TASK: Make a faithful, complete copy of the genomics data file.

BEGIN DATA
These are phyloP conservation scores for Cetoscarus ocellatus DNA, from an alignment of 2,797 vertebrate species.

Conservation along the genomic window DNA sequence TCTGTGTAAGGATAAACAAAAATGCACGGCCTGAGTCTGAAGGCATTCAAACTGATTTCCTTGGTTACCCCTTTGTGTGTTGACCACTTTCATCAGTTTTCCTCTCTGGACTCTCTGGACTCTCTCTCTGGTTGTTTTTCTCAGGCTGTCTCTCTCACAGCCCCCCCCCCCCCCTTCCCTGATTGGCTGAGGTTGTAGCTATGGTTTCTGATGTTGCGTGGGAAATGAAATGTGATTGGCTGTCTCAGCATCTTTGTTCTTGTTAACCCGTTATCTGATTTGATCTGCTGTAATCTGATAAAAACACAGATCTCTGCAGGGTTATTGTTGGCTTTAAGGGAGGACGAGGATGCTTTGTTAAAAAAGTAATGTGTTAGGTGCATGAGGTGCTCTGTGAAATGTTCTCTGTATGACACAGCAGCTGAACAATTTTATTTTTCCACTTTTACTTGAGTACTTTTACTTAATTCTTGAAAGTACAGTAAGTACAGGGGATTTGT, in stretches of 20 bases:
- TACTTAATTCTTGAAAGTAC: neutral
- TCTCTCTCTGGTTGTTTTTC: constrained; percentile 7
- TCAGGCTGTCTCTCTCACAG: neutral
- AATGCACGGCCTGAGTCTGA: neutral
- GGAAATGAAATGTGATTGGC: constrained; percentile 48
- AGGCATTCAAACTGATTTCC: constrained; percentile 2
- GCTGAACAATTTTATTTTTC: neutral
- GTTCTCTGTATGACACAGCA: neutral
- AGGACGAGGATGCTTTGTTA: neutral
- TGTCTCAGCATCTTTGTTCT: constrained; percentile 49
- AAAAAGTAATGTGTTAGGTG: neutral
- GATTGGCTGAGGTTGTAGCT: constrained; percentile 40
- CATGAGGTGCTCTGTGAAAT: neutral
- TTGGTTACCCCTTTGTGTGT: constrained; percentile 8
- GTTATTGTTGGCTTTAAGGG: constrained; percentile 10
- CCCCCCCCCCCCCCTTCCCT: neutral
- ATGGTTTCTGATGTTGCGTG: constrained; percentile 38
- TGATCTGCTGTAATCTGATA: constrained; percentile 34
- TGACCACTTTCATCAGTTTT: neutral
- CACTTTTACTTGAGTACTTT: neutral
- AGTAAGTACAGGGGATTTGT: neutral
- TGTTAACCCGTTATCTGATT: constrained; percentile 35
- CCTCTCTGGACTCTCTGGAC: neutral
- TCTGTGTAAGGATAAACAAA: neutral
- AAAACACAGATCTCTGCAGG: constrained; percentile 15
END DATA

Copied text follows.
These are phyloP conservation scores for Cetoscarus ocellatus DNA, from an alignment of 2,797 vertebrate species.

Conservation along the genomic window DNA sequence TCTGTGTAAGGATAAACAAAAATGCACGGCCTGAGTCTGAAGGCATTCAAACTGATTTCCTTGGTTACCCCTTTGTGTGTTGACCACTTTCATCAGTTTTCCTCTCTGGACTCTCTGGACTCTCTCTCTGGTTGTTTTTCTCAGGCTGTCTCTCTCACAGCCCCCCCCCCCCCCTTCCCTGATTGGCTGAGGTTGTAGCTATGGTTTCTGATGTTGCGTGGGAAATGAAATGTGATTGGCTGTCTCAGCATCTTTGTTCTTGTTAACCCGTTATCTGATTTGATCTGCTGTAATCTGATAAAAACACAGATCTCTGCAGGGTTATTGTTGGCTTTAAGGGAGGACGAGGATGCTTTGTTAAAAAAGTAATGTGTTAGGTGCATGAGGTGCTCTGTGAAATGTTCTCTGTATGACACAGCAGCTGAACAATTTTATTTTTCCACTTTTACTTGAGTACTTTTACTTAATTCTTGAAAGTACAGTAAGTACAGGGGATTTGT, in stretches of 20 bases:
- TACTTAATTCTTGAAAGTAC: neutral
- TCTCTCTCTGGTTGTTTTTC: constrained; percentile 7
- TCAGGCTGTCTCTCTCACAG: neutral
- AATGCACGGCCTGAGTCTGA: neutral
- GGAAATGAAATGTGATTGGC: constrained; percentile 48
- AGGCATTCAAACTGATTTCC: constrained; percentile 2
- GCTGAACAATTTTATTTTTC: neutral
- GTTCTCTGTATGACACAGCA: neutral
- AGGACGAGGATGCTTTGTTA: neutral
- TGTCTCAGCATCTTTGTTCT: constrained; percentile 49
- AAAAAGTAATGTGTTAGGTG: neutral
- GATTGGCTGAGGTTGTAGCT: constrained; percentile 40
- CATGAGGTGCTCTGTGAAAT: neutral
- TTGGTTACCCCTTTGTGTGT: constrained; percentile 8
- GTTATTGTTGGCTTTAAGGG: constrained; percentile 10
- CCCCCCCCCCCCCCTTCCCT: neutral
- ATGGTTTCTGATGTTGCGTG: constrained; percentile 38
- TGATCTGCTGTAATCTGATA: constrained; percentile 34
- TGACCACTTTCATCAGTTTT: neutral
- CACTTTTACTTGAGTACTTT: neutral
- AGTAAGTACAGGGGATTTGT: neutral
- TGTTAACCCGTTATCTGATT: constrained; percentile 35
- CCTCTCTGGACTCTCTGGAC: neutral
- TCTGTGTAAGGATAAACAAA: neutral
- AAAACACAGATCTCTGCAGG: constrained; percentile 15